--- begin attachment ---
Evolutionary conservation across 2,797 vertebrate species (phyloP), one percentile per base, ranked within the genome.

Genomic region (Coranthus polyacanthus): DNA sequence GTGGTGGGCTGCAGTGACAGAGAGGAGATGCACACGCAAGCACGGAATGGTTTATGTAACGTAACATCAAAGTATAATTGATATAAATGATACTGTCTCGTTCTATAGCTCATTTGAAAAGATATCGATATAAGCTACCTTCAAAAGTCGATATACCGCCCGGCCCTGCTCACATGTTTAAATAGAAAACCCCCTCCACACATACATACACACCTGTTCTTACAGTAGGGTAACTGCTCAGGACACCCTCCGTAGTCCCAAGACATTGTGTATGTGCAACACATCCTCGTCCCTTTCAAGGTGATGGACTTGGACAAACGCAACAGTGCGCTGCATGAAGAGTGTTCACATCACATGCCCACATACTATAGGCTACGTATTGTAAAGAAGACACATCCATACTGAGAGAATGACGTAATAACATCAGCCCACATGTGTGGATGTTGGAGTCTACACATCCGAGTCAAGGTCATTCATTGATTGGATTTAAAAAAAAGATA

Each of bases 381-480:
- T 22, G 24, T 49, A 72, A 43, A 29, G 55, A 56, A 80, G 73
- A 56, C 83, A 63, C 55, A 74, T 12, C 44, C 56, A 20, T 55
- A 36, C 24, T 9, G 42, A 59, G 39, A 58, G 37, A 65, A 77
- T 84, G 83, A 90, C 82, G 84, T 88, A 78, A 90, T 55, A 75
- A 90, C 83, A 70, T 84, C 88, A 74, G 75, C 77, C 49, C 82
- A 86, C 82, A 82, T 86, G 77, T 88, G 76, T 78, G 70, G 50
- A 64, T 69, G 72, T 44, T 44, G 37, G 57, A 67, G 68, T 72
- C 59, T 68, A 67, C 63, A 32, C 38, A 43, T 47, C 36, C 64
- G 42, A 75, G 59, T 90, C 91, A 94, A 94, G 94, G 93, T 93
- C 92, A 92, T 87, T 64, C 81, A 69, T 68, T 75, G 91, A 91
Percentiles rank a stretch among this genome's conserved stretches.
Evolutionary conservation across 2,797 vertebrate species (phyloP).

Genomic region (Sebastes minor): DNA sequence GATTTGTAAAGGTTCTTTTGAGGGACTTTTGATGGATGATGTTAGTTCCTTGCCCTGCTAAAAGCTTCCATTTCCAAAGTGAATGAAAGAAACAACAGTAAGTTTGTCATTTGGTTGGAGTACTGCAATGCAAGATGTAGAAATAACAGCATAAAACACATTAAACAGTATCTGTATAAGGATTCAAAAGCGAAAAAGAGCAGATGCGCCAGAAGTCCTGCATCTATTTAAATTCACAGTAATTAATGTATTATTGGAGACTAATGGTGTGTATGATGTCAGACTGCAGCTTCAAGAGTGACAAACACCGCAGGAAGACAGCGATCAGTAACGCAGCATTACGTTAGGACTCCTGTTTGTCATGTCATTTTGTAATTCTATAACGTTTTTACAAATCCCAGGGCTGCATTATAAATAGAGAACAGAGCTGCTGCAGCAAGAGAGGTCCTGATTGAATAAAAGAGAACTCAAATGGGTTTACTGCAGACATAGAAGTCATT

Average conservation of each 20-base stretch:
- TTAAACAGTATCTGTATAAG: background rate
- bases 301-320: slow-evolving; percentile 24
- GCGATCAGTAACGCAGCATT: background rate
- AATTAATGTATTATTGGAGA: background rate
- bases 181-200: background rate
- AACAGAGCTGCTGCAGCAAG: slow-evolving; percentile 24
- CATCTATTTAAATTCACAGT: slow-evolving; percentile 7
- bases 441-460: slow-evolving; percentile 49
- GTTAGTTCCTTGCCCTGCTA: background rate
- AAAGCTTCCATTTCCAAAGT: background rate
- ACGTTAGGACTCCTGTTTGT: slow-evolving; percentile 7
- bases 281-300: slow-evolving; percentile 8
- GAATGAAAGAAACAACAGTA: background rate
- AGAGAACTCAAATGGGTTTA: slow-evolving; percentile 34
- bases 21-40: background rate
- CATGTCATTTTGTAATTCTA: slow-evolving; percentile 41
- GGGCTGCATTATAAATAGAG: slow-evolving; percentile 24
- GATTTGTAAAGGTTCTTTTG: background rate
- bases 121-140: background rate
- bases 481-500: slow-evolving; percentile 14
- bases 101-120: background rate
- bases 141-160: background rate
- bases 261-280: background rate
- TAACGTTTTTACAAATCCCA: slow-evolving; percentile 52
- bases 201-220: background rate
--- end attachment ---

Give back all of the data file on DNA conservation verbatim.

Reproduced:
Evolutionary conservation across 2,797 vertebrate species (phyloP), one percentile per base, ranked within the genome.

Genomic region (Coranthus polyacanthus): DNA sequence GTGGTGGGCTGCAGTGACAGAGAGGAGATGCACACGCAAGCACGGAATGGTTTATGTAACGTAACATCAAAGTATAATTGATATAAATGATACTGTCTCGTTCTATAGCTCATTTGAAAAGATATCGATATAAGCTACCTTCAAAAGTCGATATACCGCCCGGCCCTGCTCACATGTTTAAATAGAAAACCCCCTCCACACATACATACACACCTGTTCTTACAGTAGGGTAACTGCTCAGGACACCCTCCGTAGTCCCAAGACATTGTGTATGTGCAACACATCCTCGTCCCTTTCAAGGTGATGGACTTGGACAAACGCAACAGTGCGCTGCATGAAGAGTGTTCACATCACATGCCCACATACTATAGGCTACGTATTGTAAAGAAGACACATCCATACTGAGAGAATGACGTAATAACATCAGCCCACATGTGTGGATGTTGGAGTCTACACATCCGAGTCAAGGTCATTCATTGATTGGATTTAAAAAAAAGATA

Each of bases 381-480:
- T 22, G 24, T 49, A 72, A 43, A 29, G 55, A 56, A 80, G 73
- A 56, C 83, A 63, C 55, A 74, T 12, C 44, C 56, A 20, T 55
- A 36, C 24, T 9, G 42, A 59, G 39, A 58, G 37, A 65, A 77
- T 84, G 83, A 90, C 82, G 84, T 88, A 78, A 90, T 55, A 75
- A 90, C 83, A 70, T 84, C 88, A 74, G 75, C 77, C 49, C 82
- A 86, C 82, A 82, T 86, G 77, T 88, G 76, T 78, G 70, G 50
- A 64, T 69, G 72, T 44, T 44, G 37, G 57, A 67, G 68, T 72
- C 59, T 68, A 67, C 63, A 32, C 38, A 43, T 47, C 36, C 64
- G 42, A 75, G 59, T 90, C 91, A 94, A 94, G 94, G 93, T 93
- C 92, A 92, T 87, T 64, C 81, A 69, T 68, T 75, G 91, A 91
Percentiles rank a stretch among this genome's conserved stretches.
Evolutionary conservation across 2,797 vertebrate species (phyloP).

Genomic region (Sebastes minor): DNA sequence GATTTGTAAAGGTTCTTTTGAGGGACTTTTGATGGATGATGTTAGTTCCTTGCCCTGCTAAAAGCTTCCATTTCCAAAGTGAATGAAAGAAACAACAGTAAGTTTGTCATTTGGTTGGAGTACTGCAATGCAAGATGTAGAAATAACAGCATAAAACACATTAAACAGTATCTGTATAAGGATTCAAAAGCGAAAAAGAGCAGATGCGCCAGAAGTCCTGCATCTATTTAAATTCACAGTAATTAATGTATTATTGGAGACTAATGGTGTGTATGATGTCAGACTGCAGCTTCAAGAGTGACAAACACCGCAGGAAGACAGCGATCAGTAACGCAGCATTACGTTAGGACTCCTGTTTGTCATGTCATTTTGTAATTCTATAACGTTTTTACAAATCCCAGGGCTGCATTATAAATAGAGAACAGAGCTGCTGCAGCAAGAGAGGTCCTGATTGAATAAAAGAGAACTCAAATGGGTTTACTGCAGACATAGAAGTCATT

Average conservation of each 20-base stretch:
- TTAAACAGTATCTGTATAAG: background rate
- bases 301-320: slow-evolving; percentile 24
- GCGATCAGTAACGCAGCATT: background rate
- AATTAATGTATTATTGGAGA: background rate
- bases 181-200: background rate
- AACAGAGCTGCTGCAGCAAG: slow-evolving; percentile 24
- CATCTATTTAAATTCACAGT: slow-evolving; percentile 7
- bases 441-460: slow-evolving; percentile 49
- GTTAGTTCCTTGCCCTGCTA: background rate
- AAAGCTTCCATTTCCAAAGT: background rate
- ACGTTAGGACTCCTGTTTGT: slow-evolving; percentile 7
- bases 281-300: slow-evolving; percentile 8
- GAATGAAAGAAACAACAGTA: background rate
- AGAGAACTCAAATGGGTTTA: slow-evolving; percentile 34
- bases 21-40: background rate
- CATGTCATTTTGTAATTCTA: slow-evolving; percentile 41
- GGGCTGCATTATAAATAGAG: slow-evolving; percentile 24
- GATTTGTAAAGGTTCTTTTG: background rate
- bases 121-140: background rate
- bases 481-500: slow-evolving; percentile 14
- bases 101-120: background rate
- bases 141-160: background rate
- bases 261-280: background rate
- TAACGTTTTTACAAATCCCA: slow-evolving; percentile 52
- bases 201-220: background rate